The mar­tyrs no one cares about

The Washington Times Weekly - - Commentary - Michelle Malkin

The blood of in­no­cent Chris­tian mis­sion­ar­ies spills on Afghan sands.

The world watches and yawns. The United Na­tions of­fers noth­ing more than a for­mal ex­pres­sion of "con­cern." Where is the global up­roar over the hu­man rights abuses un­fold­ing be­fore our eyes?

For two weeks, a group of South Korean Chris­tians has been held hostage by Tal­iban thugs in Afghanistan. This is the largest group of for­eign hostages taken in Afghanistan since Op­er­a­tion En­dur­ing Free­dom be­gan in 2001. What was their of­fense? Were they smug­gling arms into the coun­try? No. In­cit­ing vi­o­lence? No. They were peace­ful be­liev­ers in Christ on short-term med­i­cal and hu­man­i­tar­ian mis­sions. Sev­en­teen of the 23 hostages are fe­males. Most of them are nurses who pro­vide so­cial ser­vices and re­lief.

Over the past few days, the blood­thirsty ji­hadists have de­manded that South Korea im­me­di­ately with­draw troops from the Mid­dle East, pay ran­som and trade the civil­ian mis­sion­ar­ies for im­pris­oned Tal­iban fight­ers.

The Tal­iban lead­ers have made good on threats to kill the kid­napped Chris­tians while Afghan of­fi­cials plead feck­lessly that their mon­strous be­hav­ior is "unIs­lamic."

Two men, 29year-old Shim Sung-min and 42-year-old Pas­tor Bae Hyeong­gyu, have al­ready been shot to death and dumped in the name of Al­lah.

Bae was a mar­ried fa­ther with a 9-year-old daugh­ter. Ac­cord­ing to Korean me­dia, he was from a de­vout Chris­tian fam­ily from the is­land prov­ince of Jeju. He helped found the Saem­mul Church south of Seoul, which sent the vol­un­teers to Afghanistan.

Across Asia, me­dia cov­er­age is 24/7. Strangers have held nightly prayer vig­ils. But the hu­man rights crowd in Amer­ica has been largely AWOL.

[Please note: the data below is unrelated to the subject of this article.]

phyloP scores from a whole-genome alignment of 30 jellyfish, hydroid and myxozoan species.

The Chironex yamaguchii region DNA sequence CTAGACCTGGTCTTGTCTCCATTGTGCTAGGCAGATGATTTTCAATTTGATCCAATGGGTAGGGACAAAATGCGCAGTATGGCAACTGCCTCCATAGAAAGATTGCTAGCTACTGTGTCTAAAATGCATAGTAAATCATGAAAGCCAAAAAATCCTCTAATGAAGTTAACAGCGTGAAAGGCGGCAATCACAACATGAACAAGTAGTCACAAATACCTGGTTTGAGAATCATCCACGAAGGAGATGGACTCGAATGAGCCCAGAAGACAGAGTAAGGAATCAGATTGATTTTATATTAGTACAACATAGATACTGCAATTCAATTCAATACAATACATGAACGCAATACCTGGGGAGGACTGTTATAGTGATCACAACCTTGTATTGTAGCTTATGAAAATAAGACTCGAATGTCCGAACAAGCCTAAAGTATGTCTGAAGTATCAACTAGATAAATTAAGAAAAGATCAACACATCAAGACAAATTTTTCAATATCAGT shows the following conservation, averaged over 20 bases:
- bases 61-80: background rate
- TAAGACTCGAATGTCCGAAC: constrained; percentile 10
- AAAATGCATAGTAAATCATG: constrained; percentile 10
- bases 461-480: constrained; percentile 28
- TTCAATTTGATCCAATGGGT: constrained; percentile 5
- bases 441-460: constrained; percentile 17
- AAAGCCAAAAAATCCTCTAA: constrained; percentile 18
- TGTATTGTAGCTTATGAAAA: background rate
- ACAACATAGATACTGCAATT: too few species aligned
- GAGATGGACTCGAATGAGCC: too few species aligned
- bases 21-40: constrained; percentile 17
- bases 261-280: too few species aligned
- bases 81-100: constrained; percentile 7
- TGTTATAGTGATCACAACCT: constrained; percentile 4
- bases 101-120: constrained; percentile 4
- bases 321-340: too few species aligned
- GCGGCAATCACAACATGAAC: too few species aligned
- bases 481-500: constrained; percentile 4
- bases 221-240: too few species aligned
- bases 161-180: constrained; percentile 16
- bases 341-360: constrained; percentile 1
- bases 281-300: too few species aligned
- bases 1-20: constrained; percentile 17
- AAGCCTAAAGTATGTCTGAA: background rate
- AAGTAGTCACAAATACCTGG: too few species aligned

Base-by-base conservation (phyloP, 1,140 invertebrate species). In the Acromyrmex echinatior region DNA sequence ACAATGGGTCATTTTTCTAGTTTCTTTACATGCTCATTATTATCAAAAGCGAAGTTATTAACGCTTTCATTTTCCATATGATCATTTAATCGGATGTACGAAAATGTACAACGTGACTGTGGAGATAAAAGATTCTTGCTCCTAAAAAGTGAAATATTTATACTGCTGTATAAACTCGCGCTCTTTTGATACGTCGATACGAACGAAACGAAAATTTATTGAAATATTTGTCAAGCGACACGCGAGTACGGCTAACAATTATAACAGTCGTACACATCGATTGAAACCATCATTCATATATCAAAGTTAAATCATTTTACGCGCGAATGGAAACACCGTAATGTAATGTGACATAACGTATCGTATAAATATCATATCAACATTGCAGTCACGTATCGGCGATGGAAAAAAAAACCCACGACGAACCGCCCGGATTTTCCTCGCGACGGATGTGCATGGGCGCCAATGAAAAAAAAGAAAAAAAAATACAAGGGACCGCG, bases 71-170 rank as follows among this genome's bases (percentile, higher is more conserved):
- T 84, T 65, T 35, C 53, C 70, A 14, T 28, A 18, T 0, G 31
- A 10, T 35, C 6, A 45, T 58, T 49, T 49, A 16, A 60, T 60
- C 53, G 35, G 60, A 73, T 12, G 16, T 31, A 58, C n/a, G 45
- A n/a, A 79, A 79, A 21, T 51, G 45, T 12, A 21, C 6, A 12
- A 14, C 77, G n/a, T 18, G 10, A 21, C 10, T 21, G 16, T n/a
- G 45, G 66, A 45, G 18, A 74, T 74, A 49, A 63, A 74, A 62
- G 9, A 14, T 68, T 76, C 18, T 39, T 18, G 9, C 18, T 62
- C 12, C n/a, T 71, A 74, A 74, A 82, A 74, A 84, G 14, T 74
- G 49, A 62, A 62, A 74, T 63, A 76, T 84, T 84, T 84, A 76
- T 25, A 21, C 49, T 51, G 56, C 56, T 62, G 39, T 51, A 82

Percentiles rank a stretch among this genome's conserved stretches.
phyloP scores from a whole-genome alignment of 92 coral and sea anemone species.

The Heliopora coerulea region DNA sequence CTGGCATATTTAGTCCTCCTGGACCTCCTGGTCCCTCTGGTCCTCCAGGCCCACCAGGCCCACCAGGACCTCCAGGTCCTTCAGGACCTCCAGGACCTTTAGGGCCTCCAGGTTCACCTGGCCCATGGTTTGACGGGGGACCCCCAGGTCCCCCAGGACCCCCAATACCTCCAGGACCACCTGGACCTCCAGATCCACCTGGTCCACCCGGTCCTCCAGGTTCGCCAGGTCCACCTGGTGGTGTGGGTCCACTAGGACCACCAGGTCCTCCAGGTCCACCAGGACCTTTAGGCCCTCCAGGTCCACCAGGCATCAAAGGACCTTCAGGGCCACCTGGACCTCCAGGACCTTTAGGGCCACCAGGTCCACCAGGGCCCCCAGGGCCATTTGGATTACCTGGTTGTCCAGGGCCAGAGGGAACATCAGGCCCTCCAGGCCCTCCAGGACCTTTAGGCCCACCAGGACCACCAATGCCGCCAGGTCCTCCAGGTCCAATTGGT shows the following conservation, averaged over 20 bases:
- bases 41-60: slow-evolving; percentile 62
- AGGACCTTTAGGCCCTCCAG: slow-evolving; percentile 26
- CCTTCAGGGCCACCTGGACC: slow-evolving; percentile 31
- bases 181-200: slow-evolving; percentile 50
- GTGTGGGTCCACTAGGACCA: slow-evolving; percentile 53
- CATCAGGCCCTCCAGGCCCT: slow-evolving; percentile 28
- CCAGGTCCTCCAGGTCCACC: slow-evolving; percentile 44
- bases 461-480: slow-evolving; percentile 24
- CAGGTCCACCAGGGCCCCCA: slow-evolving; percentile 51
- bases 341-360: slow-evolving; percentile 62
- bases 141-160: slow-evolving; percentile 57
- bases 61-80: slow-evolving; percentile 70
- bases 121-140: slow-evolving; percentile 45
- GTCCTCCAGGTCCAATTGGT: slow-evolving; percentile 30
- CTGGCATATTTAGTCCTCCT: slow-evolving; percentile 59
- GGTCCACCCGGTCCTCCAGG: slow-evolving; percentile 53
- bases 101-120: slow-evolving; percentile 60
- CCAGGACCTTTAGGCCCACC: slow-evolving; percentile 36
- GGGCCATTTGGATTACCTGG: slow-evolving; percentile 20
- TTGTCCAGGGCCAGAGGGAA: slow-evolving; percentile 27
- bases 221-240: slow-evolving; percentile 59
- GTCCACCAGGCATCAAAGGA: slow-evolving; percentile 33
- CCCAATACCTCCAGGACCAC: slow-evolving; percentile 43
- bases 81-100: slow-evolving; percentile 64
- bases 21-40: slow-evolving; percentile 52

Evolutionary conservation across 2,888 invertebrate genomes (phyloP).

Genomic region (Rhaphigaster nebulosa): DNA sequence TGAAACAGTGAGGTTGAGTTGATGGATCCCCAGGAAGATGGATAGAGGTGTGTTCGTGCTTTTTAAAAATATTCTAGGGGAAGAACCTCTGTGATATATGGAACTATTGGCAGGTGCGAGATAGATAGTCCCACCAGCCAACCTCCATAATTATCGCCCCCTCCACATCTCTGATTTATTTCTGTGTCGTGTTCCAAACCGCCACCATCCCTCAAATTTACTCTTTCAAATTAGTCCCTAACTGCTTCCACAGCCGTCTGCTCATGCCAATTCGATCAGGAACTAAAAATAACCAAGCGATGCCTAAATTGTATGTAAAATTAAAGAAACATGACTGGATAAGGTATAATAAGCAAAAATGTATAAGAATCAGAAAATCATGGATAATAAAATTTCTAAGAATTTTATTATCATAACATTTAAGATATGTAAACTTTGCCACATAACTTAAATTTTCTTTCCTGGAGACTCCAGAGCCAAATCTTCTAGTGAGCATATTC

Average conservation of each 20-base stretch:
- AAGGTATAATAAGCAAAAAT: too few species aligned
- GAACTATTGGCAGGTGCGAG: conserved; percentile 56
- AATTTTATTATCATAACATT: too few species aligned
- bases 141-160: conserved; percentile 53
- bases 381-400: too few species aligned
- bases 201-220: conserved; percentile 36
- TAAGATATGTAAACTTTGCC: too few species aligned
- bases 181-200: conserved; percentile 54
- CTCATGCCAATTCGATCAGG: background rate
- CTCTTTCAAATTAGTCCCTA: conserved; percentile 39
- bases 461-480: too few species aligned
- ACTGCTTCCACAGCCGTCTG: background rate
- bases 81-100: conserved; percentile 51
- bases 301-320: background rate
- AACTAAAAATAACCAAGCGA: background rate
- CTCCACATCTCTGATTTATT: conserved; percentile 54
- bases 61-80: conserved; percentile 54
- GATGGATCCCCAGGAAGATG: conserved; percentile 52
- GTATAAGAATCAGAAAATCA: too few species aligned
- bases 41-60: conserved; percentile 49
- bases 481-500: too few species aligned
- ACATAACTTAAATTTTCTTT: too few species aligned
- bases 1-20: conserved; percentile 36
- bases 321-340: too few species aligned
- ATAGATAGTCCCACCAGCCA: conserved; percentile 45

And so has most of our main­stream me­dia. Among some of the sec­u­lar elite, no doubt, is a blame- the-vic­tim ap­a­thy: The mis­sion­ar­ies de­served what they got. What were they think­ing bring­ing their mes­sage of faith to a war zone? Didn't they know they were sit­ting ducks for Mus­lim head-chop­pers whose idea of evan­ge­lism is "con­vert or die"?

I noted the me­dia shoul­der­shrug­ging about ji­hadist tar­get­ing of Chris­tian mis­sion­ar­ies five years ago dur­ing the kid­nap­ping and mur­der of Amer­i­can Chris­tian mis­sion­ar­ies Martin and Gra­cia Burn­ham in the Philip­pines. The si­lence is rooted in view­ing com­mit­ted Chris­tians as alien oth­ers. At best, there is a col­lec­tive cal­lous­ness. At worst, there is out­right con­tempt — from Ted Turner's ref­er­ence to Catholics as “Je­sus freaks” to CBS pro­ducer Rox­anne Rus­sell's ca­sual in­sult of for­mer GOP pres­i­den­tial can­di­date Gary Bauer as “the lit­tle nut from the Chris­tian group” to the mock­ery of GOP pres­i­den­tial can­di­date Mitt Rom­ney's Mor­mon faith.

Cu­ri­ously, those who ar­gue that we need to “un­der­stand” Is­lamic ter­ror­ists demon­strate lit­tle ef­fort to “un­der­stand” the Chris­tian evan­gel­i­cal mis­sion­ar­ies who risk their lives to spread the gospel — not by sword, but through acts of com­pas­sion, heal­ing and ed­u­ca­tion. An es­ti­mated 16,000 Korean mis­sion work­ers risk their lives across the globe — from Africa to the Mid­dle East, China and North Korea.

Th­ese are true prac­ti­tion­ers of a re­li­gion of peace, not the hate-mon­gers with bombs and AK-47s strapped to their chests who slay in­stead of pray their way to mar­tyr­dom.

Newspapers in English

Newspapers from USA

© PressReader. All rights reserved.